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Gold mine.

A neotraditional community features an enclave of homes that strikes an emotional chord with the builder and buyers alike.

Builder Michael Levy. of Lozier Homes personally relates to every style of home he offers at Issaquah Highlands near Seattle. One model with Tudor arch elements reminds him of the neighborhood his wife once Lived in. Another model with a fanlight over the entry typifies Federal style, like houses back east. And so the story goes for each elevation of the five plans.

"The mix of styles provides a timeless quality," says Levy. "So these homes really tug at the heartstrings." Levy isn't the only one who has bought into the imagery of this picturesque neighborhood near a former coal mining site. For Lozier Homes, it has become a gold mine. Last January, the first release of homes sold immediately based solely on a brochure's renderings and floor plans.

Lozier Homes never merchandised a model because it couldn't get a house past framing without making a sale. The company increased prices during the past year, from the mid-$200s to $300,000, in response to demand. The enclave of 34 homes within this master planned community attracts couples and young families with a prime location on the 1-90 corridor for easy commuting to downtown Seattle (and amid rumors that software giant Microsoft optioned land adjacent to the community).

The location may be the enticement, but it's the traditional architecture that makes people want to buy. Architect William Kreager, AIA, of Mithun Partners was hoping for emotional responses from buyers when he dug deep into the past to find design inspiration. He even brought back the Dutch Colonial style with the Laurelhurst model. The design features a double-pitched roof and flared lower caves that extend beyond the front and rear walls to form deep overhangs. From the outset, Kreager envisioned the exterior of the Laurelhurst as being a rich shade of green, a classic choice for a Dutch Colonial home.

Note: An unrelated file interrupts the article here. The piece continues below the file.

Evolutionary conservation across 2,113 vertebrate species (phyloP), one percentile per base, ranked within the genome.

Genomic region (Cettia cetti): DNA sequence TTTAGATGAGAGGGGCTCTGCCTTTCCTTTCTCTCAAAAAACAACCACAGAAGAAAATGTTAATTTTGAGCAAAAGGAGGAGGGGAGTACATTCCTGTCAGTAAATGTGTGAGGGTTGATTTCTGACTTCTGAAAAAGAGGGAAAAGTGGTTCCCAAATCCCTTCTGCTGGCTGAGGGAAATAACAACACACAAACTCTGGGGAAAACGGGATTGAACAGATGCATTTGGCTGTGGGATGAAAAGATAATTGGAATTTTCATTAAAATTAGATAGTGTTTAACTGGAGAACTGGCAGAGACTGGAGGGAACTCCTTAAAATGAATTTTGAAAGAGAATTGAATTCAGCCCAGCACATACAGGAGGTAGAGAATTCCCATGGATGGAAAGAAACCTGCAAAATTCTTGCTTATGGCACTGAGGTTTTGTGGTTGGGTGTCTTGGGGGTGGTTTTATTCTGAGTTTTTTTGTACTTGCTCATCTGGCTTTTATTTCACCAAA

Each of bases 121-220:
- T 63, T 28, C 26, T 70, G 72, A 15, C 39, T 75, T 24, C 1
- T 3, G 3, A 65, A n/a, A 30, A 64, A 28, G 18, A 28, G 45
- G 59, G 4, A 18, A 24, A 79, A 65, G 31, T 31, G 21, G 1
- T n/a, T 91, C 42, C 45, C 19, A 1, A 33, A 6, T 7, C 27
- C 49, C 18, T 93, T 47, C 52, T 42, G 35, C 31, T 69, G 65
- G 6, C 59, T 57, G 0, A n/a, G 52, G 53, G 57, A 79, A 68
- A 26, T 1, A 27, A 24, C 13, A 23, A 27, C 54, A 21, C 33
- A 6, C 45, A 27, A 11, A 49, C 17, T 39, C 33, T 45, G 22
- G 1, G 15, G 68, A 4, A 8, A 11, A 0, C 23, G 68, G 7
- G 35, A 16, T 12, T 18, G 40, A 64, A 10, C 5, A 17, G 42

Inside the Laurelhurst model, a standard tile entry provides an alternative to the "patch of oak" flooring often found in the foyers of production homes. For a monthly fee, Levy says residents can sign up for a prewired connection that works like a local area network. And buyers who want more living space as opposed to volume can add a bonus room in place of the standard two-story family room. The Laurelhurst also features an attached two-car garage ill the rear, accessible through an alley.

In keeping with the community's neotraditional theme, Kreager designed homes with front porches and a mix of street-facing and alley-loaded garages. Lot sizes range from 40 feet wide for rear garages to 45 feet wide for front-loaded designs. Several homes face a path instead of a street - a planning technique that Levy remembers seeing in old Seattle.

The region's hilly topography elevates homes on the path so views don't orient directly into other homes. Levy says most buyers didn't think twice about buying a home that didn't face the street. They consider it part of the community's charm.

Project: Issaquah Highlands, Issaquah, Wash.; Project size: 4 acres; Density: 8.5 units an acre; Unit size: 1,700 to 2,200 square feet; Average lot size: 3,200 to 3,375 square feet; Price: $269,950 to $308,950; Hard costs: $55 to $60 a square foot; Builder: Lozier Homes, Bellevue, Wash.; Architect: Mithun Partners, Seattle; Land planner: Dahlin Group Architects & Planners, Seattle
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Title Annotation:Lozier Homes at Issaquah Highlands near Seattle, Washington; Builder's Best
Author:Jenkins, Susan
Date:Feb 1, 1999
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